Discredited : stigmatisation as an obstacle to the human right to health of federally incarcerated Canadians living with opioid use disorder

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Marcotte, Kerry Ann
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The onset of the COVID-19 pandemic has brought social inequalities which had previously been overlooked to light, such as discrepancies in access to healthcare in democratic countries with a universal and public healthcare systems. The right to a reasonable standard of health is a fundamental human right. However, states have failed to respect their obligations to protect this right as evidenced by the unprecedented gaps between those who could and could not afford healthcare during the COVID-19 pandemic.1 This thesis seeks to examine the relationship between human rights and stigma. More specifically, I plan to investigate how the sociological process of stigmatisation through labelling and exclusion can impact the human right to health of inmates in Canadian federal prisons living with opioid use disorder. While considered to be a “crisis” by the international community, including the Canadian government, the opioid crisis and its health-related ramifications have yet to truly convince policymakers and Canada’s Correctional Services Agency to protect the human right to health of opioid users within federal prisons. This thesis found that using stigmatisation as a lens to comprehend the healthcare available to persons living with opioid use disorder revealed discrimination against prisoners due to their status as substance users ; discrimination which keeps harm reduction interventions at arms’ reach.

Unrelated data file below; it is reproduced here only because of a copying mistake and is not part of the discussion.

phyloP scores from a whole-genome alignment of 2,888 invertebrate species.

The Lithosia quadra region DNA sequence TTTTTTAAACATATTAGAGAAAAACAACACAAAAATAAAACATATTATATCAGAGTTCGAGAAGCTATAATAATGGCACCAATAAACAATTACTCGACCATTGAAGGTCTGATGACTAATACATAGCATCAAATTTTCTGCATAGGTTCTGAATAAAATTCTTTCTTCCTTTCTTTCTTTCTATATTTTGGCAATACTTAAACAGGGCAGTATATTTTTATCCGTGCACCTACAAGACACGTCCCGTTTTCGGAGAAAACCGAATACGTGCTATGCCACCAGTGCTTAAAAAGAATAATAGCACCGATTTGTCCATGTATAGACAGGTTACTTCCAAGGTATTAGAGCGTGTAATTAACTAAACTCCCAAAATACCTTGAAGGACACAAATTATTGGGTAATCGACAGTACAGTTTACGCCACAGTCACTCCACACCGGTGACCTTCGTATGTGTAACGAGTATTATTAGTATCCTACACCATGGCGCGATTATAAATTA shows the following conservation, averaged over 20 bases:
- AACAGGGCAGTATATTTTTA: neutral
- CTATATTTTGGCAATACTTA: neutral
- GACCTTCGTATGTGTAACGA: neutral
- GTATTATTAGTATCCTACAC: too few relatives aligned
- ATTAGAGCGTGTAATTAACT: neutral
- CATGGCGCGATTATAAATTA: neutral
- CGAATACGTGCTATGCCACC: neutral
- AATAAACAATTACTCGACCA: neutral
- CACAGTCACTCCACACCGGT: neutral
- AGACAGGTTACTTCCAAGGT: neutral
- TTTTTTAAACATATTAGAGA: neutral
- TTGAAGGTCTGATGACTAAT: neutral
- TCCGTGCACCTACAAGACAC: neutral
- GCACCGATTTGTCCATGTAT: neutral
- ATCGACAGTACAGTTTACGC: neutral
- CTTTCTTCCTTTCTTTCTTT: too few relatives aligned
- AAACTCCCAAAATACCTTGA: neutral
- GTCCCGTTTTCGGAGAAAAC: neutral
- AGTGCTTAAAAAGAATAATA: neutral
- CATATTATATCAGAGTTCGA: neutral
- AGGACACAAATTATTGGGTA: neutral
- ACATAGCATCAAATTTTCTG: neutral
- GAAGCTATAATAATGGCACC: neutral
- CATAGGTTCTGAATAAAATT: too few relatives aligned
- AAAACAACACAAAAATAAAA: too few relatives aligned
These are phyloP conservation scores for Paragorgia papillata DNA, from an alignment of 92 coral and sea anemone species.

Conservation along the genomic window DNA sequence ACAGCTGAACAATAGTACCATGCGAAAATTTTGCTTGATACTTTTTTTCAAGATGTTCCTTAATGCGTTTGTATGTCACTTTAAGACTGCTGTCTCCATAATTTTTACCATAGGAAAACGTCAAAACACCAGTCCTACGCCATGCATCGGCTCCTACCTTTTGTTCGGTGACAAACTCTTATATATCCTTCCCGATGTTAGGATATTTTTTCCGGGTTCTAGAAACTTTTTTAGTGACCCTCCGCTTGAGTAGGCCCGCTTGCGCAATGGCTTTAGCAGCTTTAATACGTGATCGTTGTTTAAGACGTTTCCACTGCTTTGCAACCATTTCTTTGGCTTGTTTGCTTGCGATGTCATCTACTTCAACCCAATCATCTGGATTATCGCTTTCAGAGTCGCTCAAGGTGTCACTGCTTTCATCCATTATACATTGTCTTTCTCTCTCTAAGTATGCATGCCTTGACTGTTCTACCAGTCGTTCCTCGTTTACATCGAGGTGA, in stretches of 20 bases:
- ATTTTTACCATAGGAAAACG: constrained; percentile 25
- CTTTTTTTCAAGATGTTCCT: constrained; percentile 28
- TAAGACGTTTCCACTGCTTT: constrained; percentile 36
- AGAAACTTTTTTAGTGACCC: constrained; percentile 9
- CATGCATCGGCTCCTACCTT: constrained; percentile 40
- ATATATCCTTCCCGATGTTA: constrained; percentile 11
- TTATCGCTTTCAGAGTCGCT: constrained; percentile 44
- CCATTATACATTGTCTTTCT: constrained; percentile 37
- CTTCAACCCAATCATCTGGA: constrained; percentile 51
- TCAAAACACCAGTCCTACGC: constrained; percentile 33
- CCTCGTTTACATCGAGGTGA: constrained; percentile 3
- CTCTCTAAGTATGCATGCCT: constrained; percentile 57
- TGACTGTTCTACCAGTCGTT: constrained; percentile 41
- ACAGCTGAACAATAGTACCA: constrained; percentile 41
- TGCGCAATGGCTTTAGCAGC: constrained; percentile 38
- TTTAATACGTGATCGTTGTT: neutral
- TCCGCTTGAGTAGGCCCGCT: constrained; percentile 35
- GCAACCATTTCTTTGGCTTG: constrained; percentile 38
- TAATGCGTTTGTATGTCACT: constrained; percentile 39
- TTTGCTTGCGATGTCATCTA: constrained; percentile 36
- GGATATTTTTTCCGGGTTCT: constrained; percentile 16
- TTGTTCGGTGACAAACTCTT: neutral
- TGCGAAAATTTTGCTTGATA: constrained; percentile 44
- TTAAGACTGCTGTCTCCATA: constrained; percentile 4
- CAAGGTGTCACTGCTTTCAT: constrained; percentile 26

Second semester University: New University of Lisbon
right to health, prison, drug, discrimination, Canada